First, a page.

Results and Discussion
Results were not different across years (P = 0.5367). Therefore, data were pooled across years. Corn injury assessed 30 DAA was different between the main effect of the two herbicide premixes when averaged across either the soil- or foliar-applied insecticide applications (P = 0.0296) (Table 2). This injury was reflected in corn yield (P < 0.0001). The main effect of chlorpyrifos applied in-furrow compared to no in-furrow treatment averaged over herbicide premix and foliar-applied insecticide was different (P = 0.0259). This injury was also reflected in corn yield (P < 0.0001). The main effect of the foliar-applied bifenthrin vs chlorpyrifos insecticide averaged across in-furrow insecticide and herbicide premix was different (P = 0.0048). This corn injury was carried out to yield where the chlorpyrifos treatment reduced yield (P < 0.0001). The interaction effect between in-furrow insecticide and herbicide treatments on corn injury and grain yields were significant (P < 0.0001). None of the observed corn injury in this two-way interaction resulted in yield loss (P = 0.0848).
The main effects and two-way interaction between herbicide and in-furrow insecticide and foliar-applied insecticides.
However, overarching all the significant main effects and two-way interactions, corn injury (P = 0.0114) and yield (P = 0.0198) were affected by the three-way interaction (Table 3) where the herbicide premix was examined in combination with or without in-furrow chlorpyrifos and either bifenthrin or chlorpyrifos foliar-applied. Only results of the three-way interaction will be discussed as the results of the main effects and two-way interactions are affected by all three variables (Le and Johnson 2008).
The effects of herbicide by soil-applied by foliar-applied insecticide interactions on crop injury and grain yield.
Corn injury was negligible (< 6%) and yield was similar where the meso premix was examined in combination with both types of insecticide applications. The level of injury was less than what was reported (19%) by Jewett et al. (2008), where chlorpyrifos applied in-furrow was followed by mesotrione POST. However, our study agrees with the results of Jewett et al. (2008) where the injured corn recovered and no yield loss was recorded. These results support the Halex GT label and showed that the premix of S-metolachlor, mesotrione, and glyphosate is safe to use with bifenthrin. However, this study as well as Jewett et al. (2008) would suggest that the Halex GT label is conservative with respect to using that herbicide with chlorpyrifos applied in-furrow as it does injure corn but yield loss is not likely.
The tembo premix was evaluated in combination with or without in-furrow and foliar insecticide. Corn injury was increased when chlorpyrifos was utilized, regardless of application type. When chlorpyrifos was used both in-furrow and foliarly on corn treated with the tembo premix, injury was increased to 56% and yield was reduced 58% compared to corn that had not been treated with that insecticide. This use pattern of chlorpyrifos utilized in-furrow followed by chlorpyrifos applied foliarly with the tembo premix essentially doubled the injury (29 to 56%) and increased yield loss from 41% when chlorpyrifos was only utilized foliarly to 49% when chlorpyrifos was applied in-furrow and foliarly.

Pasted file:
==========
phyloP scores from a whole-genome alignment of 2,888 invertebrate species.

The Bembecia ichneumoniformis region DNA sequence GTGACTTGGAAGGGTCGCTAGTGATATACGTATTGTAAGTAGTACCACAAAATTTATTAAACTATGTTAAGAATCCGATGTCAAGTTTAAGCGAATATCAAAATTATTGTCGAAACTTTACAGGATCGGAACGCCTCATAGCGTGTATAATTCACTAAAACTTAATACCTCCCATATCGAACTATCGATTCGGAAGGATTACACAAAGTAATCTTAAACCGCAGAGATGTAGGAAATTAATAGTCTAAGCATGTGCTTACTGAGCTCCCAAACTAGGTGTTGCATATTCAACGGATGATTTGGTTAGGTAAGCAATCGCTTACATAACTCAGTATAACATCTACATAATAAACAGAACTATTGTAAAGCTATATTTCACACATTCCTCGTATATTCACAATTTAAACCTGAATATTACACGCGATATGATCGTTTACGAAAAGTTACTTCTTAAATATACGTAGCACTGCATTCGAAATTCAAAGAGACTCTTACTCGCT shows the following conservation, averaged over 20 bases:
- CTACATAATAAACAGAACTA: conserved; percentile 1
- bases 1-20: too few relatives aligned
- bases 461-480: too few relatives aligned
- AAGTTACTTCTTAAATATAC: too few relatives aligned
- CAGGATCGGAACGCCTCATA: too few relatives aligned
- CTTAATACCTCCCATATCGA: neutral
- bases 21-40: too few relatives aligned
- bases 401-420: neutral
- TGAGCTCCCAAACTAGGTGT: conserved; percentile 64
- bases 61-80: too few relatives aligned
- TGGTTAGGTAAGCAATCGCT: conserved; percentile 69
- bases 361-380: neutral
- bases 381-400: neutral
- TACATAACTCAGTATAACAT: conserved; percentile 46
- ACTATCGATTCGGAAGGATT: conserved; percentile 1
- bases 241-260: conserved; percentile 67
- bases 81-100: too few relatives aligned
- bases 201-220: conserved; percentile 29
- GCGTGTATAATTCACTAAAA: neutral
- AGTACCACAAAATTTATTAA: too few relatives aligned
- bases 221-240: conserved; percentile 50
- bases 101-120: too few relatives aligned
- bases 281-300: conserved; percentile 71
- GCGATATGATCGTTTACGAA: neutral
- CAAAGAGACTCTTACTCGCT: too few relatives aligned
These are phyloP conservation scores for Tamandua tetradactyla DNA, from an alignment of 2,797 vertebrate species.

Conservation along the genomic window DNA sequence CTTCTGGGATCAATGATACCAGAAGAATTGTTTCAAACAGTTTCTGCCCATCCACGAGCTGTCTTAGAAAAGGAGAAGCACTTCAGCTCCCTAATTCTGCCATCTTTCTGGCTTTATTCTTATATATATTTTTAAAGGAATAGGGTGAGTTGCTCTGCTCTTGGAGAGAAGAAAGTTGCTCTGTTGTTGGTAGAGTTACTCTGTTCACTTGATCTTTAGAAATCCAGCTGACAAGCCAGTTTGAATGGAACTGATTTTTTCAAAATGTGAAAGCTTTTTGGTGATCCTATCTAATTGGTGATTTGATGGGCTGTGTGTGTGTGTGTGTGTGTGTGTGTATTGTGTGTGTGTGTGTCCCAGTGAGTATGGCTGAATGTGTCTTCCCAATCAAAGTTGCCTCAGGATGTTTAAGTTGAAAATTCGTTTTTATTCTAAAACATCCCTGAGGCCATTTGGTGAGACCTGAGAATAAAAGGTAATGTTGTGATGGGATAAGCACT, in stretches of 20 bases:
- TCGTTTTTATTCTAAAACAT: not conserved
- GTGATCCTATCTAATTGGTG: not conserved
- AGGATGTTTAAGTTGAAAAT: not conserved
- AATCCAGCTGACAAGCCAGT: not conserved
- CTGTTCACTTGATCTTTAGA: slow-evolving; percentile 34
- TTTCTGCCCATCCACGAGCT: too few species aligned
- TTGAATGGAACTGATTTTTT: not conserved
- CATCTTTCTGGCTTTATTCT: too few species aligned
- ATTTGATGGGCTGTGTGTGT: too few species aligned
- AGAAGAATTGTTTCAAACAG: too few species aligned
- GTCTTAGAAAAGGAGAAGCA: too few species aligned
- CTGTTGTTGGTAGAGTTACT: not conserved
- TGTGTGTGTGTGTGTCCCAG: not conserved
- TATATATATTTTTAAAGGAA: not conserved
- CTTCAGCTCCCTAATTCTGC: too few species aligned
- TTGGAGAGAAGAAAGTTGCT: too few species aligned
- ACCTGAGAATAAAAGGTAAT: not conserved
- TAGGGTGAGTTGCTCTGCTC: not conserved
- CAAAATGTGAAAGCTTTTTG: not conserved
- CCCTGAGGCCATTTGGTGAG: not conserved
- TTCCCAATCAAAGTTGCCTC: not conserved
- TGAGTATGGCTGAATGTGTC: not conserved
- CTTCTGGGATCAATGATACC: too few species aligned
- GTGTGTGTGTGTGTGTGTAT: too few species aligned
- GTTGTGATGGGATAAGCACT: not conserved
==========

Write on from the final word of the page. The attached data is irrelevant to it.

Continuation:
These results illuminate, with the severe corn injury and yield loss, the reason why the Capreno label states that chlorpyrifos should not be used with it in the same season. These data also document the reports from growers who have experienced severe injury where the tembo premix was used in combination with chlorpyrifos.
This research would suggest that the findings of some previous studies on corn injury from combinations of herbicides and OP insecticides also apply to the more recently developed HPPD-inhibitor–based herbicide premixes widely used in Tennessee today. Our results clearly demonstrated the phytotoxic interaction between these two herbicide premixes and the OP insecticide chlorpyrifos. Corn has been grown on more acres in the southern United States in recent years to the point that hard-to-control seedling corn insects may be a more frequent issue. The data generated by this research suggest that growers need to be mindful of which herbicides are utilized when OP insecticides are used for insect management. Future research should examine which herbicide or herbicides in this premix are the cause for the injury.
The authors would like to express their thanks to Monsanto Co. for providing seed used in our experiments. We also thank Dr. Bob Hayes and the staff of the West Tennessee Research and Education Center for their help.